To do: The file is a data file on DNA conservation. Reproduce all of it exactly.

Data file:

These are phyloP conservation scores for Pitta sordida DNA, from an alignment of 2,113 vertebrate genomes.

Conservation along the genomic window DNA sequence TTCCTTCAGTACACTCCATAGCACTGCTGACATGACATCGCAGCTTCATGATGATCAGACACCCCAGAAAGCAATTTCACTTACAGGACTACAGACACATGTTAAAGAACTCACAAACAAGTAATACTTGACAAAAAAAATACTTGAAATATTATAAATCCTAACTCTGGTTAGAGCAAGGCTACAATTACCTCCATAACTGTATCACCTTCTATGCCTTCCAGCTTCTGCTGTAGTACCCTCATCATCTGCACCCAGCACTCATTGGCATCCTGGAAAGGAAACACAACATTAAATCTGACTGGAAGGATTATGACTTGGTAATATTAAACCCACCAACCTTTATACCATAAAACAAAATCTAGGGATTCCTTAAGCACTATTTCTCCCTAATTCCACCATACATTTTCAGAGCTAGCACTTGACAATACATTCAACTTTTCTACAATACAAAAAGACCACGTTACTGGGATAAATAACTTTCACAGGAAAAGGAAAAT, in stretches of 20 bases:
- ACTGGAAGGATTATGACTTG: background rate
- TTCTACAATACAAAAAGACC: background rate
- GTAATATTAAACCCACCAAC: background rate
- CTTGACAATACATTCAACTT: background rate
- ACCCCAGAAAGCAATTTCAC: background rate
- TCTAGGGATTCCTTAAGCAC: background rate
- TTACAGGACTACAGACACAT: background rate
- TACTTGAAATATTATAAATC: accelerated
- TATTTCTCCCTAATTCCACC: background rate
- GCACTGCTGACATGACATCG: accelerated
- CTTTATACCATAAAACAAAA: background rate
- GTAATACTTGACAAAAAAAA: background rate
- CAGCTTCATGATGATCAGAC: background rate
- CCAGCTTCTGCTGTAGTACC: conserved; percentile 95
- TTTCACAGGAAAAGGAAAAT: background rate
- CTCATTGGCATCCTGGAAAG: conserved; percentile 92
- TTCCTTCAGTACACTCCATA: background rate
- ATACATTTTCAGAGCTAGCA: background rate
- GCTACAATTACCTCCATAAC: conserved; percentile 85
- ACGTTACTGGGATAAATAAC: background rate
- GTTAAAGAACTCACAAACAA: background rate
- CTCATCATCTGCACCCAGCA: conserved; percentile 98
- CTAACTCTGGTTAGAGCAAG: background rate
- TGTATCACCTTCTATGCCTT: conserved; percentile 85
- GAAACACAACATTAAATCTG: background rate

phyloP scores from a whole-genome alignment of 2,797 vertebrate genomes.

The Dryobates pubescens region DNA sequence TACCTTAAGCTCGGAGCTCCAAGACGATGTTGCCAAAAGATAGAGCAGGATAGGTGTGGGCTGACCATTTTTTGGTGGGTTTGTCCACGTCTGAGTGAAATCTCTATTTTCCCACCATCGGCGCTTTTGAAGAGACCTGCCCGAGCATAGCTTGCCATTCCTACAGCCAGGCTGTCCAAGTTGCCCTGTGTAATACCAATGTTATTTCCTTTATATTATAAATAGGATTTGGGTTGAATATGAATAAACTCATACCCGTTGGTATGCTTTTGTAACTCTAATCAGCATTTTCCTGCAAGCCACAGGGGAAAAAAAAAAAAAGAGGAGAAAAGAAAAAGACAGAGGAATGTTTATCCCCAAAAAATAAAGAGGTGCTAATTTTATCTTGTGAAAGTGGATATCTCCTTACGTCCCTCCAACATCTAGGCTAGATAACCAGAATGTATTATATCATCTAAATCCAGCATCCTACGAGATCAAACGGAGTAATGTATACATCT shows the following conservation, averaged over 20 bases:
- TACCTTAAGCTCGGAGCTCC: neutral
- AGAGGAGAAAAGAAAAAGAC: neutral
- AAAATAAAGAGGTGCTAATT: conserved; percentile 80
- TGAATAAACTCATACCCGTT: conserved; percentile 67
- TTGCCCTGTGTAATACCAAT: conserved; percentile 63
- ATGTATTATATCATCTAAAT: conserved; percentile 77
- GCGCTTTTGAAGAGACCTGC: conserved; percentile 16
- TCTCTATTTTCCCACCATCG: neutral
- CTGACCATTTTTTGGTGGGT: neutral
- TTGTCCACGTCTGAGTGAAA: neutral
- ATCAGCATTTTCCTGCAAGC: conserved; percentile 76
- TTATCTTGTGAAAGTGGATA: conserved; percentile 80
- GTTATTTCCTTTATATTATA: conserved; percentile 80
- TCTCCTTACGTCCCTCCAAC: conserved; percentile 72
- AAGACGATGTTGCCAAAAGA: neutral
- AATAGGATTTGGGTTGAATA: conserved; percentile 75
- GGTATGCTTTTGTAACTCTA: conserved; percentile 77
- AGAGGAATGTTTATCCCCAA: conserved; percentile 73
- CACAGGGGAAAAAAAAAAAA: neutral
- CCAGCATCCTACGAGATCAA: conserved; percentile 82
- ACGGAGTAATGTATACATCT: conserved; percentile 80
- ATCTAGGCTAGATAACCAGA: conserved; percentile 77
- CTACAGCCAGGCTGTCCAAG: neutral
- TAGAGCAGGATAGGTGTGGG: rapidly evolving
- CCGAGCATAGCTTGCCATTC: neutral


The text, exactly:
These are phyloP conservation scores for Pitta sordida DNA, from an alignment of 2,113 vertebrate genomes.

Conservation along the genomic window DNA sequence TTCCTTCAGTACACTCCATAGCACTGCTGACATGACATCGCAGCTTCATGATGATCAGACACCCCAGAAAGCAATTTCACTTACAGGACTACAGACACATGTTAAAGAACTCACAAACAAGTAATACTTGACAAAAAAAATACTTGAAATATTATAAATCCTAACTCTGGTTAGAGCAAGGCTACAATTACCTCCATAACTGTATCACCTTCTATGCCTTCCAGCTTCTGCTGTAGTACCCTCATCATCTGCACCCAGCACTCATTGGCATCCTGGAAAGGAAACACAACATTAAATCTGACTGGAAGGATTATGACTTGGTAATATTAAACCCACCAACCTTTATACCATAAAACAAAATCTAGGGATTCCTTAAGCACTATTTCTCCCTAATTCCACCATACATTTTCAGAGCTAGCACTTGACAATACATTCAACTTTTCTACAATACAAAAAGACCACGTTACTGGGATAAATAACTTTCACAGGAAAAGGAAAAT, in stretches of 20 bases:
- ACTGGAAGGATTATGACTTG: background rate
- TTCTACAATACAAAAAGACC: background rate
- GTAATATTAAACCCACCAAC: background rate
- CTTGACAATACATTCAACTT: background rate
- ACCCCAGAAAGCAATTTCAC: background rate
- TCTAGGGATTCCTTAAGCAC: background rate
- TTACAGGACTACAGACACAT: background rate
- TACTTGAAATATTATAAATC: accelerated
- TATTTCTCCCTAATTCCACC: background rate
- GCACTGCTGACATGACATCG: accelerated
- CTTTATACCATAAAACAAAA: background rate
- GTAATACTTGACAAAAAAAA: background rate
- CAGCTTCATGATGATCAGAC: background rate
- CCAGCTTCTGCTGTAGTACC: conserved; percentile 95
- TTTCACAGGAAAAGGAAAAT: background rate
- CTCATTGGCATCCTGGAAAG: conserved; percentile 92
- TTCCTTCAGTACACTCCATA: background rate
- ATACATTTTCAGAGCTAGCA: background rate
- GCTACAATTACCTCCATAAC: conserved; percentile 85
- ACGTTACTGGGATAAATAAC: background rate
- GTTAAAGAACTCACAAACAA: background rate
- CTCATCATCTGCACCCAGCA: conserved; percentile 98
- CTAACTCTGGTTAGAGCAAG: background rate
- TGTATCACCTTCTATGCCTT: conserved; percentile 85
- GAAACACAACATTAAATCTG: background rate

phyloP scores from a whole-genome alignment of 2,797 vertebrate genomes.

The Dryobates pubescens region DNA sequence TACCTTAAGCTCGGAGCTCCAAGACGATGTTGCCAAAAGATAGAGCAGGATAGGTGTGGGCTGACCATTTTTTGGTGGGTTTGTCCACGTCTGAGTGAAATCTCTATTTTCCCACCATCGGCGCTTTTGAAGAGACCTGCCCGAGCATAGCTTGCCATTCCTACAGCCAGGCTGTCCAAGTTGCCCTGTGTAATACCAATGTTATTTCCTTTATATTATAAATAGGATTTGGGTTGAATATGAATAAACTCATACCCGTTGGTATGCTTTTGTAACTCTAATCAGCATTTTCCTGCAAGCCACAGGGGAAAAAAAAAAAAAGAGGAGAAAAGAAAAAGACAGAGGAATGTTTATCCCCAAAAAATAAAGAGGTGCTAATTTTATCTTGTGAAAGTGGATATCTCCTTACGTCCCTCCAACATCTAGGCTAGATAACCAGAATGTATTATATCATCTAAATCCAGCATCCTACGAGATCAAACGGAGTAATGTATACATCT shows the following conservation, averaged over 20 bases:
- TACCTTAAGCTCGGAGCTCC: neutral
- AGAGGAGAAAAGAAAAAGAC: neutral
- AAAATAAAGAGGTGCTAATT: conserved; percentile 80
- TGAATAAACTCATACCCGTT: conserved; percentile 67
- TTGCCCTGTGTAATACCAAT: conserved; percentile 63
- ATGTATTATATCATCTAAAT: conserved; percentile 77
- GCGCTTTTGAAGAGACCTGC: conserved; percentile 16
- TCTCTATTTTCCCACCATCG: neutral
- CTGACCATTTTTTGGTGGGT: neutral
- TTGTCCACGTCTGAGTGAAA: neutral
- ATCAGCATTTTCCTGCAAGC: conserved; percentile 76
- TTATCTTGTGAAAGTGGATA: conserved; percentile 80
- GTTATTTCCTTTATATTATA: conserved; percentile 80
- TCTCCTTACGTCCCTCCAAC: conserved; percentile 72
- AAGACGATGTTGCCAAAAGA: neutral
- AATAGGATTTGGGTTGAATA: conserved; percentile 75
- GGTATGCTTTTGTAACTCTA: conserved; percentile 77
- AGAGGAATGTTTATCCCCAA: conserved; percentile 73
- CACAGGGGAAAAAAAAAAAA: neutral
- CCAGCATCCTACGAGATCAA: conserved; percentile 82
- ACGGAGTAATGTATACATCT: conserved; percentile 80
- ATCTAGGCTAGATAACCAGA: conserved; percentile 77
- CTACAGCCAGGCTGTCCAAG: neutral
- TAGAGCAGGATAGGTGTGGG: rapidly evolving
- CCGAGCATAGCTTGCCATTC: neutral